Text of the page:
CASTLE ROCK, Colo. — Bruce Graham loves adventure. And the retired airline pilot will be the first to tell you he's lived a full life.
"This was the best picture I had, when I summitted Mount Everest on May 22, 2019," said Graham, pointing to a framed picture inside his Castle Rock home.
He's been to Mount Everest three times. He's hiked within feet of an active volcano, and he appreciates every one of the dozens of countries he's visited.
"So, I'll write, you know, adventure number-529, trekking to the volcano in Iceland," said Graham. "I went there a couple weeks ago, and was fortunate enough to see the eruptions."
But it was on one of his trips, at an airport in Croatia, where he stopped and couldn't find a place for a new stamp on his second passport.
"And my wife said something to the effect of, 'Do you realize how ridiculous your life is?' And I did, you know, I do realize that," he said.
So, he wanted to do more. He researched living organ donation through the UCHealth Transplant Center and decided to give someone else the ultimate gift of life by being a donor.
"It truly is giving someone the gift of life," said Dr. Elizabeth Pomfret, the director of the UCHealth Transplant Center. She performed Graham's liver donation surgery.
"Because someone with in-stage organ disease, whether it's liver or kidney, has a tremendously difficult existence," she said.
Bruce enrolled for both a kidney and liver donation. Doctors found a match for his kidney first, when he got a call from one of the nurses.
"She said as a joke, 'We know you're cheating on us with the kidney people.' They work together," Graham said. "'But, we have a match for your liver, so what would you like to do?'"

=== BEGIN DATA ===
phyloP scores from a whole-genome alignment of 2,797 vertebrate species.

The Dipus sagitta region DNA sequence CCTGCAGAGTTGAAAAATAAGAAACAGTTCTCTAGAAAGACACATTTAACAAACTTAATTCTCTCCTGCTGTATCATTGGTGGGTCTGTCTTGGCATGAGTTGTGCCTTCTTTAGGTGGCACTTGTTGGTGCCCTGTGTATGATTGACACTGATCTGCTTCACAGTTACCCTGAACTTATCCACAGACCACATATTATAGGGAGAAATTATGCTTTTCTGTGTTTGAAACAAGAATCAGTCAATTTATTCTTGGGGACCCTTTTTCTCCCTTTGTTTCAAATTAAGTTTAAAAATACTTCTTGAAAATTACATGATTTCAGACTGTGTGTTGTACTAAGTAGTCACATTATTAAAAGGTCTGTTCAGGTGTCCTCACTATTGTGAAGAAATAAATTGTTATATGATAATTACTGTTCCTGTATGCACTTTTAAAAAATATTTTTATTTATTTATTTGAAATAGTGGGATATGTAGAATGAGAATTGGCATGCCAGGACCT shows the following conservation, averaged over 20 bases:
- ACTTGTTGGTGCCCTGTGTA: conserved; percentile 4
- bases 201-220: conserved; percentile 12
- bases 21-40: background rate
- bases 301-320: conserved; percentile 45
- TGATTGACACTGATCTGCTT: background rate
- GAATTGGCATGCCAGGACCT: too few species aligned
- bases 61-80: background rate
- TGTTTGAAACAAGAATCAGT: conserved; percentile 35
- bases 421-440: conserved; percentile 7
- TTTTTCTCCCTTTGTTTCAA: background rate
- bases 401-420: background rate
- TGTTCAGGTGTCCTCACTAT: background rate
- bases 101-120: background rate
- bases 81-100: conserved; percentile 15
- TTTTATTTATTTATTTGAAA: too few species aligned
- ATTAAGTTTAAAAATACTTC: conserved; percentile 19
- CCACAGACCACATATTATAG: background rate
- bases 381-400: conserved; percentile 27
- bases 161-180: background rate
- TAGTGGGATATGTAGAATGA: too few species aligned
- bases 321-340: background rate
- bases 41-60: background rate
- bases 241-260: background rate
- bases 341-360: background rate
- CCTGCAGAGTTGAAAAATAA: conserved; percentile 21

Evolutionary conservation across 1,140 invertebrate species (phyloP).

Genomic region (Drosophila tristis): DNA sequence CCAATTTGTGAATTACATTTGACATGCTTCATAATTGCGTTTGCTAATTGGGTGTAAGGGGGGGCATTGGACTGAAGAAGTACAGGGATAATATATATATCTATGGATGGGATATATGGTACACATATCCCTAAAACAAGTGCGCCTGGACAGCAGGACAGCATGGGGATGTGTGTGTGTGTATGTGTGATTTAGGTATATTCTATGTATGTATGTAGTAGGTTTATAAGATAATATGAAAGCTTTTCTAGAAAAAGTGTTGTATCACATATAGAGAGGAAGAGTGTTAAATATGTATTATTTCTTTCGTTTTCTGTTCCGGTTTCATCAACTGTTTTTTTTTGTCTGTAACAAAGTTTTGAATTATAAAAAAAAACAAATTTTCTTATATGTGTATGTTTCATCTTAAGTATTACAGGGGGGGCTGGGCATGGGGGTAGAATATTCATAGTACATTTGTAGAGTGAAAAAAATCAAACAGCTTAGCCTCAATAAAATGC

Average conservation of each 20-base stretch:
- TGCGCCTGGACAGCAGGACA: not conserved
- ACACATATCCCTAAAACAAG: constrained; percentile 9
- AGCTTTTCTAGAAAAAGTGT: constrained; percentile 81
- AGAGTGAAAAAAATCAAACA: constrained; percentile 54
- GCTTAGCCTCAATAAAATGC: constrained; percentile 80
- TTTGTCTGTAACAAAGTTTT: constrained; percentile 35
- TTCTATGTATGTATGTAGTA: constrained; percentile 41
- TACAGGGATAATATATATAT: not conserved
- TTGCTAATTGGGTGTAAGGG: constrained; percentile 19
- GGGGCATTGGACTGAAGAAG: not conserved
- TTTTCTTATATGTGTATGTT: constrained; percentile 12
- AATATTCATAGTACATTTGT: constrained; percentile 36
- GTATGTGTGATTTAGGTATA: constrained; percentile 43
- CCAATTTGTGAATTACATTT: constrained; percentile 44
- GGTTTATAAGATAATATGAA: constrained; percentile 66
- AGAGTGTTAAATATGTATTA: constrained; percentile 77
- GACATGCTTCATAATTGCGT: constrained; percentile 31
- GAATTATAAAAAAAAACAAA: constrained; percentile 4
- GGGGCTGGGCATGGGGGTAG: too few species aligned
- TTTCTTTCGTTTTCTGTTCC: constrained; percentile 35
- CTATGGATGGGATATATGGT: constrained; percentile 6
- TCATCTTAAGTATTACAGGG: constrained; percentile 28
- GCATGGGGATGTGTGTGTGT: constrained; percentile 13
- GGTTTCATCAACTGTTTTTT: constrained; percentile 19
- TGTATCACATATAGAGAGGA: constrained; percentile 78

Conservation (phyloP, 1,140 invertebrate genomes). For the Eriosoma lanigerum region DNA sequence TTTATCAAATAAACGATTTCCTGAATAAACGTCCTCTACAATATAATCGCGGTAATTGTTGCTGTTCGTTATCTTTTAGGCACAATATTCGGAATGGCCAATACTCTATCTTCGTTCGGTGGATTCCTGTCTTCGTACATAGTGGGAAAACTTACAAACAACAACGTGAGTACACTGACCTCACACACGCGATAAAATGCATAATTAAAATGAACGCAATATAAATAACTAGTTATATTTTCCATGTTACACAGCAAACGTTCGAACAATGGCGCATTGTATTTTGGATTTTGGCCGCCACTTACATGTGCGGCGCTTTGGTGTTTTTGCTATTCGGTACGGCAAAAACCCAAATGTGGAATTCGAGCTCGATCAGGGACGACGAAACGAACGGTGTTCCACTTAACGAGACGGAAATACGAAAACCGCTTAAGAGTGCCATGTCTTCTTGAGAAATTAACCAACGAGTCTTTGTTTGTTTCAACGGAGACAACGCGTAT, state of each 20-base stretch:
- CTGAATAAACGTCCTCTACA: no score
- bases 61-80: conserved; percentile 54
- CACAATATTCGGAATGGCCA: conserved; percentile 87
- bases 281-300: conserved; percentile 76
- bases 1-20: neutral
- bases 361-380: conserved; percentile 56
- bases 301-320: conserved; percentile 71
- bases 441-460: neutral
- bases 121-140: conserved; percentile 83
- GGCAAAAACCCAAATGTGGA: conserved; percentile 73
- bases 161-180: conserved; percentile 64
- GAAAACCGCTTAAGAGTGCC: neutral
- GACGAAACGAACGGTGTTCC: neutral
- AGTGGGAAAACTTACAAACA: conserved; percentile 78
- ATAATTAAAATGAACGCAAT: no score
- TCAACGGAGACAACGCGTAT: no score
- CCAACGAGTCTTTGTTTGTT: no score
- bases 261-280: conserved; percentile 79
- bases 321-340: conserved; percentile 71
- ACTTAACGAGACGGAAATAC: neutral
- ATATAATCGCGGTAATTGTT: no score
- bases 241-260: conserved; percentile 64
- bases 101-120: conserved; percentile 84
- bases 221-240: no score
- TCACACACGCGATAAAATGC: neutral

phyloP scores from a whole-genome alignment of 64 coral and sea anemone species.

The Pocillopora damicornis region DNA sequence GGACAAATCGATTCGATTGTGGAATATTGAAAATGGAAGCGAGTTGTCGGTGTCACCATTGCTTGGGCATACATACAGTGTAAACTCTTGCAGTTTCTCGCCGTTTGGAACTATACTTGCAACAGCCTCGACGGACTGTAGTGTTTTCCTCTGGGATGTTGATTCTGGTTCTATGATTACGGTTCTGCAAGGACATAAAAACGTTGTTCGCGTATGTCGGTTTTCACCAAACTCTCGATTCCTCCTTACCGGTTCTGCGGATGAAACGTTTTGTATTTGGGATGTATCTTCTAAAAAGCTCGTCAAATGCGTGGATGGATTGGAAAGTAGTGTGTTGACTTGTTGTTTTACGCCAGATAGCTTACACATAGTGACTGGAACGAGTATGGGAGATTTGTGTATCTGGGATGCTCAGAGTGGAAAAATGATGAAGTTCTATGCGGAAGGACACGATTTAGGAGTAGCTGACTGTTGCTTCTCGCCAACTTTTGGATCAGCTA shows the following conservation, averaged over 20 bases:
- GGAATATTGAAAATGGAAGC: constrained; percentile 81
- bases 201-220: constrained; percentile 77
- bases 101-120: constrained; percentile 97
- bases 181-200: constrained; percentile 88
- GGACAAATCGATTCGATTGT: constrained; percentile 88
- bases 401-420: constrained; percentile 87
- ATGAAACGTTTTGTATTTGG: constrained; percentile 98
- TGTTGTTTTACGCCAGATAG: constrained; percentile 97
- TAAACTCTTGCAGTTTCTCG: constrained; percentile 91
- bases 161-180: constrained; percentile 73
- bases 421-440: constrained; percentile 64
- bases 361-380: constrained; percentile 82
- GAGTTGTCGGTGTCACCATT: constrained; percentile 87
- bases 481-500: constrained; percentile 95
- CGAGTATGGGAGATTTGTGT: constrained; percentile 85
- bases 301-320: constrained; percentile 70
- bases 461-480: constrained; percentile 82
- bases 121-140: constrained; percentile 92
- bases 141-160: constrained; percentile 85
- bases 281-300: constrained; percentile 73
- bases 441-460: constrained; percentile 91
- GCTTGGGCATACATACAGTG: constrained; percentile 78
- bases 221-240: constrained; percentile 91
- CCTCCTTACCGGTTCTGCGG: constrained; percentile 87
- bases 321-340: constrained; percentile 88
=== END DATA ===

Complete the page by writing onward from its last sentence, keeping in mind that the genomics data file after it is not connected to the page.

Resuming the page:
His liver recipient was in more immediate need because, as he found out later, it was a 9-month-old girl.
In April 2020, Graham donated 20% of his organ to save her.
"I've done a lot of really really neat things," he said. "Traveling, climbing, just adventures. And nothing will ever be able to top that."
A year and a half later, he was ready for his second donor surgery. He gave one of his kidneys to a teenage girl.
"You get a couple of cool scars out of it and some good stories, and somebody else gets to live," Graham said.
"Their act of generosity has such an enormous ripple effect," Dr. Pomfret said. "Because it doesn't just affect that patient. It affects the patient, their family, their friends. I mean, it's an entire community."
It's never guaranteed that organ donors will ever meet their recipients. But, knowing their bond, Graham reached out hoping to connect. So, he wrote them each a letter.
"I told both of my recipients in the letters that I wrote, 'Maybe I'll see you at your high school graduation, or maybe I'll run into you somewhere. Or, maybe we'll never meet,'" he said. "'Either way... I wish them both nothing but the best. I hope they live normal, happy, healthy lives, and they take the opportunity to realize they were given a second chance. And I hope they make the most of it."
He's considered a hero by the medical community and his recipients' families. He gave a piece of himself, so two strangers — kids — could live out their own adventures.
"I mean he's an inspiration," Dr. Pomfret said. "[Bruce] is just an extraordinary person."
And given the chance, he said he would do it all over again.
"It's a really neat thing to get to participate in," Graham said. "And I'm just very fortunate that I got to do it twice."
He recently heard back from the family of his liver recipient, who's now 3 years old. Her family wrote that she's happy and healthy.
If you want to consider your own situation to see if organ donation is right for you, you can visit www.uchealthlivingdonor.org.